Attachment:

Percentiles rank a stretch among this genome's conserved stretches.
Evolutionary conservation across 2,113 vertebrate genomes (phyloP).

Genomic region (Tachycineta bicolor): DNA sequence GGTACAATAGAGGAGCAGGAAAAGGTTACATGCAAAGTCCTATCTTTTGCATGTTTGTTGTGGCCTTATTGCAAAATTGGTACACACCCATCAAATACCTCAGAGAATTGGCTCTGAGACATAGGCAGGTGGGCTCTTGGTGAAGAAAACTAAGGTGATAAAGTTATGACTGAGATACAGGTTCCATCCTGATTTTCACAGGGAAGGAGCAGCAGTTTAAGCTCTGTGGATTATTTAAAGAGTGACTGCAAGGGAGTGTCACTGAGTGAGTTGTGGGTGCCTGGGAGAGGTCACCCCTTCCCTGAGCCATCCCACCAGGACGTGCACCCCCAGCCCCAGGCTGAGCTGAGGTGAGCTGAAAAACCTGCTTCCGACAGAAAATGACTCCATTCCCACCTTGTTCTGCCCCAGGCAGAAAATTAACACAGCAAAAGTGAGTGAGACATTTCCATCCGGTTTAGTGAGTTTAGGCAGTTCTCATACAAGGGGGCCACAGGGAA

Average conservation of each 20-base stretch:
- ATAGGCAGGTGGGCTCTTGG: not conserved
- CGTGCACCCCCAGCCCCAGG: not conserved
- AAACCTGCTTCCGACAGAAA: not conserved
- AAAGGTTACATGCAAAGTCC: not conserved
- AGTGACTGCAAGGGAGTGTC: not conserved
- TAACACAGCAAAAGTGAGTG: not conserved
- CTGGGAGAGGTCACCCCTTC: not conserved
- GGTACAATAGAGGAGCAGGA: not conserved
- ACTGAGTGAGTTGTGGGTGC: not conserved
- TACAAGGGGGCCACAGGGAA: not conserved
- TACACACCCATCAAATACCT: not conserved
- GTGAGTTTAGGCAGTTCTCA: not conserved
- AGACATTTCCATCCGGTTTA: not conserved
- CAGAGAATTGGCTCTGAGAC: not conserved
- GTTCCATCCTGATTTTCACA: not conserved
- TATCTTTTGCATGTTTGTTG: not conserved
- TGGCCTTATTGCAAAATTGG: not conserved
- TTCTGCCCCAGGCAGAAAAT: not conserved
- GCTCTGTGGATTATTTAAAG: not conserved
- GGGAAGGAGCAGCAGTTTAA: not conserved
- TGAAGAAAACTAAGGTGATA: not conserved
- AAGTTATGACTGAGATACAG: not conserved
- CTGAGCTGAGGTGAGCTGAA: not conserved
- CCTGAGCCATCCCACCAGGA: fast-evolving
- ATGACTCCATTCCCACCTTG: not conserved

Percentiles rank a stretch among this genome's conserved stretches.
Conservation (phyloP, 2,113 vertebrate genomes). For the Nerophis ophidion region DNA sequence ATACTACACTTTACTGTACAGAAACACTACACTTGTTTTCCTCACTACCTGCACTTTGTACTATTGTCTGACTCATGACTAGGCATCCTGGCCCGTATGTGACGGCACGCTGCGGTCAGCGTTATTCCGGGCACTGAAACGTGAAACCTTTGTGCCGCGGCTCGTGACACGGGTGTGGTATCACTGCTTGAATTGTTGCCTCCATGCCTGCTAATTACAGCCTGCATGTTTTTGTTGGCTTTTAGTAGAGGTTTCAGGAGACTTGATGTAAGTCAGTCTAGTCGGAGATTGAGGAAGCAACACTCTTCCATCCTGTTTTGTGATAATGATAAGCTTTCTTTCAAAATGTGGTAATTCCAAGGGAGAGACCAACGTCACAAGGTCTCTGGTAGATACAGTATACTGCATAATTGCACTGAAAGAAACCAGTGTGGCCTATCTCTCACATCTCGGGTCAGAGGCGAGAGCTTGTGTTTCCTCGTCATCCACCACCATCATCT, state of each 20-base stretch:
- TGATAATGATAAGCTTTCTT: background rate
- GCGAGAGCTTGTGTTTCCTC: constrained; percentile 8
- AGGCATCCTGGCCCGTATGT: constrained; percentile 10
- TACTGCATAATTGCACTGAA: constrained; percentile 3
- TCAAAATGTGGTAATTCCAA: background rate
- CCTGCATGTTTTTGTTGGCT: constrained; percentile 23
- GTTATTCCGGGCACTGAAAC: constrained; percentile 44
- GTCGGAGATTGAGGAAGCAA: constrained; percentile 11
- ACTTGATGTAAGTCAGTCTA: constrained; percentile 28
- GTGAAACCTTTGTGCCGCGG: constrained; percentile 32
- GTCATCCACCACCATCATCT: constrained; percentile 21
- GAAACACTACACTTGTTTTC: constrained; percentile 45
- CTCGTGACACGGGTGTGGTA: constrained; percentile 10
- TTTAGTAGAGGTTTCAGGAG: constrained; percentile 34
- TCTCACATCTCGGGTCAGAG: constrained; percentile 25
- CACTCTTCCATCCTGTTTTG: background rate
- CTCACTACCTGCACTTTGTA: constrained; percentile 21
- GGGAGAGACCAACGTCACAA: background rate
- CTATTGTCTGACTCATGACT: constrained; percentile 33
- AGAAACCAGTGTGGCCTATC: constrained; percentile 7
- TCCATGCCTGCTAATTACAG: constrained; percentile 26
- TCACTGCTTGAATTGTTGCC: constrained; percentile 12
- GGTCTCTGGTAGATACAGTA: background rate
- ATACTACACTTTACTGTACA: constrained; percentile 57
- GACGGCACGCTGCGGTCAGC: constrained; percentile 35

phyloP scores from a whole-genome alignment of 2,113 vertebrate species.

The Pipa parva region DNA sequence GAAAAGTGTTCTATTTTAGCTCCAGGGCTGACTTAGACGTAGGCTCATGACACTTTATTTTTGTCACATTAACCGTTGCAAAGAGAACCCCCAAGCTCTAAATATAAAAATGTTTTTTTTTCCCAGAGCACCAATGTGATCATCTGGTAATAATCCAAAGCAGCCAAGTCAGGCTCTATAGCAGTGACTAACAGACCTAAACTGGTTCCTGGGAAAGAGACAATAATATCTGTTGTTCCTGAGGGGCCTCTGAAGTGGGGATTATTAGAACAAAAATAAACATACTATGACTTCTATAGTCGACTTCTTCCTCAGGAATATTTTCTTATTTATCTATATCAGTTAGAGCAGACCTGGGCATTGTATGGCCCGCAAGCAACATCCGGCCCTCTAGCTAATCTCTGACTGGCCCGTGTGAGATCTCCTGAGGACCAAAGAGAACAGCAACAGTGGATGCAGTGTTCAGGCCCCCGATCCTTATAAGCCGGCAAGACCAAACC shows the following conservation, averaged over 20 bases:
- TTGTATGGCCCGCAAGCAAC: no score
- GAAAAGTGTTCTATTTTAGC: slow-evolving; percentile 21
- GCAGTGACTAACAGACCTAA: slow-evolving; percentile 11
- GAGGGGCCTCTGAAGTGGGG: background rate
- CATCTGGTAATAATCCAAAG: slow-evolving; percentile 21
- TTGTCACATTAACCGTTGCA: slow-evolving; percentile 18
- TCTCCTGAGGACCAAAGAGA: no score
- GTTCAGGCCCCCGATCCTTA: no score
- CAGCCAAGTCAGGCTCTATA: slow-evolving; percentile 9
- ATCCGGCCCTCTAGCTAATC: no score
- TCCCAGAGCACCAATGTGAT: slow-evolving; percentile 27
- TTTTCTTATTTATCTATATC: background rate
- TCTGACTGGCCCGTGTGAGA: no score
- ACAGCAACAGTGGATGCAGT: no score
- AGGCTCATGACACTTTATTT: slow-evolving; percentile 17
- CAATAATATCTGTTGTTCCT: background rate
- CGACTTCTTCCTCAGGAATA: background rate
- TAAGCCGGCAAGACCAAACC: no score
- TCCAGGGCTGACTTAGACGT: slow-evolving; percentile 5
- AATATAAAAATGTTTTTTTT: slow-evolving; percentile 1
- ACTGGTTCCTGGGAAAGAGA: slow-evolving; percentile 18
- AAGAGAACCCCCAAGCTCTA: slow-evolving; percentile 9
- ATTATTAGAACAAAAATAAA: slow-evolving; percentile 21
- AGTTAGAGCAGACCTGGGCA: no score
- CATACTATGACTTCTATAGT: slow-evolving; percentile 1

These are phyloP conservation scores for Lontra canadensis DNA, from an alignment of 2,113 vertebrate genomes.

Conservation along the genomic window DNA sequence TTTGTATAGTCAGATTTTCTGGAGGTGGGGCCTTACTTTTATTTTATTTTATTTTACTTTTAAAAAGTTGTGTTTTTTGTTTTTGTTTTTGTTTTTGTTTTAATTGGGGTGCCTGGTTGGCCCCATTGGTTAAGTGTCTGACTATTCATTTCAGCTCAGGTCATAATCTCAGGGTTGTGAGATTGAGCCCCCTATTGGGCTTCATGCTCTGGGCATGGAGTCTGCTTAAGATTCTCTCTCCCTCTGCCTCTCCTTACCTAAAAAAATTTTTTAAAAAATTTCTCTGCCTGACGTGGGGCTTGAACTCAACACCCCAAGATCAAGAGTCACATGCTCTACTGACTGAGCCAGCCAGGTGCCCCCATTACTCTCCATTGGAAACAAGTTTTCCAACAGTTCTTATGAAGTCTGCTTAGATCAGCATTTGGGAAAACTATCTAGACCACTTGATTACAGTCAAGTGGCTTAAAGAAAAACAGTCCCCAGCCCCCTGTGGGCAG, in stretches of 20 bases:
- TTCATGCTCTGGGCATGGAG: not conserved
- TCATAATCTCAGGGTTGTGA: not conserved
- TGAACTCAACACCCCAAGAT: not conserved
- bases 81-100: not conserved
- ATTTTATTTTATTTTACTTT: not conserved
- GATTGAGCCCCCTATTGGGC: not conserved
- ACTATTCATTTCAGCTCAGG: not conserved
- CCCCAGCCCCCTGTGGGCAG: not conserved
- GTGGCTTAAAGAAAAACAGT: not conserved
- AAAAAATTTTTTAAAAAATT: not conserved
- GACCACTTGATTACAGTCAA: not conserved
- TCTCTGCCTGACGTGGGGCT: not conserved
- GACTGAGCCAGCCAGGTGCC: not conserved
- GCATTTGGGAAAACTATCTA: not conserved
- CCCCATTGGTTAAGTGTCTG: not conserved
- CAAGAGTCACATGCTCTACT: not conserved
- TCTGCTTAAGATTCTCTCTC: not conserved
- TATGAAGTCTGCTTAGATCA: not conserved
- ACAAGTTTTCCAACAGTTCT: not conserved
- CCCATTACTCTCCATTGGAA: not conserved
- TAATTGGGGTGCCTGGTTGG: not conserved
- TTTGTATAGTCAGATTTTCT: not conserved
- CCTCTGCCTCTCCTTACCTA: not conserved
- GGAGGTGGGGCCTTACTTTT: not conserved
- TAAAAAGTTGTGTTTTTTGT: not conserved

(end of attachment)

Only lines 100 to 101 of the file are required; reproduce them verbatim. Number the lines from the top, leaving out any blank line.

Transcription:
- CCCCATTGGTTAAGTGTCTG: not conserved
- CAAGAGTCACATGCTCTACT: not conserved